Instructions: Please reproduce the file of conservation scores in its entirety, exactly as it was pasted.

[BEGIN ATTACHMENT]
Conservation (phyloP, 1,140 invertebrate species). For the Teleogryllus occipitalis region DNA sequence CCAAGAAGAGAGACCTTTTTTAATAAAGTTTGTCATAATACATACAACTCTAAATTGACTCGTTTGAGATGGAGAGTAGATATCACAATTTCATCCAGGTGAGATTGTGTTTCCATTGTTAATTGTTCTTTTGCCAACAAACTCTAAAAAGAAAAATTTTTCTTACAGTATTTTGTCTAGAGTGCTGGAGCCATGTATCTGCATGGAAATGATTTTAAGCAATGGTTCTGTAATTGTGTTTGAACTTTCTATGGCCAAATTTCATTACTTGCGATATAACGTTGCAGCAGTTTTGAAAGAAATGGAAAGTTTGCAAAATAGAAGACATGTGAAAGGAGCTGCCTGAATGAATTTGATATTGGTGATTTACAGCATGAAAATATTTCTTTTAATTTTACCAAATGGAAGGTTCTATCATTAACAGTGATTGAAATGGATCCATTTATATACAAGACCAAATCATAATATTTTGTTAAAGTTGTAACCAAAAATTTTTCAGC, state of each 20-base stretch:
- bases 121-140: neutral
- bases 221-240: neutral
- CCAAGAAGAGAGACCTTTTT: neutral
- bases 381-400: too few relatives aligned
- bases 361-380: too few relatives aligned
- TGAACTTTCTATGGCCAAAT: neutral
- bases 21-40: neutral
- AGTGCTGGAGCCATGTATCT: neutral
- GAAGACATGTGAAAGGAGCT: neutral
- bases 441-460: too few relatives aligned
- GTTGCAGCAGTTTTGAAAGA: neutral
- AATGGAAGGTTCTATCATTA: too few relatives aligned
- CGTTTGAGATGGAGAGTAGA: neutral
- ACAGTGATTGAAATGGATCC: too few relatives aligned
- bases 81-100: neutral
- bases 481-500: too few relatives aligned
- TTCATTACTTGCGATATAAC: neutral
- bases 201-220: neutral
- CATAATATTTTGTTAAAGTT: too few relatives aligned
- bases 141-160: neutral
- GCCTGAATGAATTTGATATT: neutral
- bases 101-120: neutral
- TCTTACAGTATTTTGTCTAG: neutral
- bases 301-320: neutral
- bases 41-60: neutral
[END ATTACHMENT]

Conservation (phyloP, 1,140 invertebrate species). For the Teleogryllus occipitalis region DNA sequence CCAAGAAGAGAGACCTTTTTTAATAAAGTTTGTCATAATACATACAACTCTAAATTGACTCGTTTGAGATGGAGAGTAGATATCACAATTTCATCCAGGTGAGATTGTGTTTCCATTGTTAATTGTTCTTTTGCCAACAAACTCTAAAAAGAAAAATTTTTCTTACAGTATTTTGTCTAGAGTGCTGGAGCCATGTATCTGCATGGAAATGATTTTAAGCAATGGTTCTGTAATTGTGTTTGAACTTTCTATGGCCAAATTTCATTACTTGCGATATAACGTTGCAGCAGTTTTGAAAGAAATGGAAAGTTTGCAAAATAGAAGACATGTGAAAGGAGCTGCCTGAATGAATTTGATATTGGTGATTTACAGCATGAAAATATTTCTTTTAATTTTACCAAATGGAAGGTTCTATCATTAACAGTGATTGAAATGGATCCATTTATATACAAGACCAAATCATAATATTTTGTTAAAGTTGTAACCAAAAATTTTTCAGC, state of each 20-base stretch:
- bases 121-140: neutral
- bases 221-240: neutral
- CCAAGAAGAGAGACCTTTTT: neutral
- bases 381-400: too few relatives aligned
- bases 361-380: too few relatives aligned
- TGAACTTTCTATGGCCAAAT: neutral
- bases 21-40: neutral
- AGTGCTGGAGCCATGTATCT: neutral
- GAAGACATGTGAAAGGAGCT: neutral
- bases 441-460: too few relatives aligned
- GTTGCAGCAGTTTTGAAAGA: neutral
- AATGGAAGGTTCTATCATTA: too few relatives aligned
- CGTTTGAGATGGAGAGTAGA: neutral
- ACAGTGATTGAAATGGATCC: too few relatives aligned
- bases 81-100: neutral
- bases 481-500: too few relatives aligned
- TTCATTACTTGCGATATAAC: neutral
- bases 201-220: neutral
- CATAATATTTTGTTAAAGTT: too few relatives aligned
- bases 141-160: neutral
- GCCTGAATGAATTTGATATT: neutral
- bases 101-120: neutral
- TCTTACAGTATTTTGTCTAG: neutral
- bases 301-320: neutral
- bases 41-60: neutral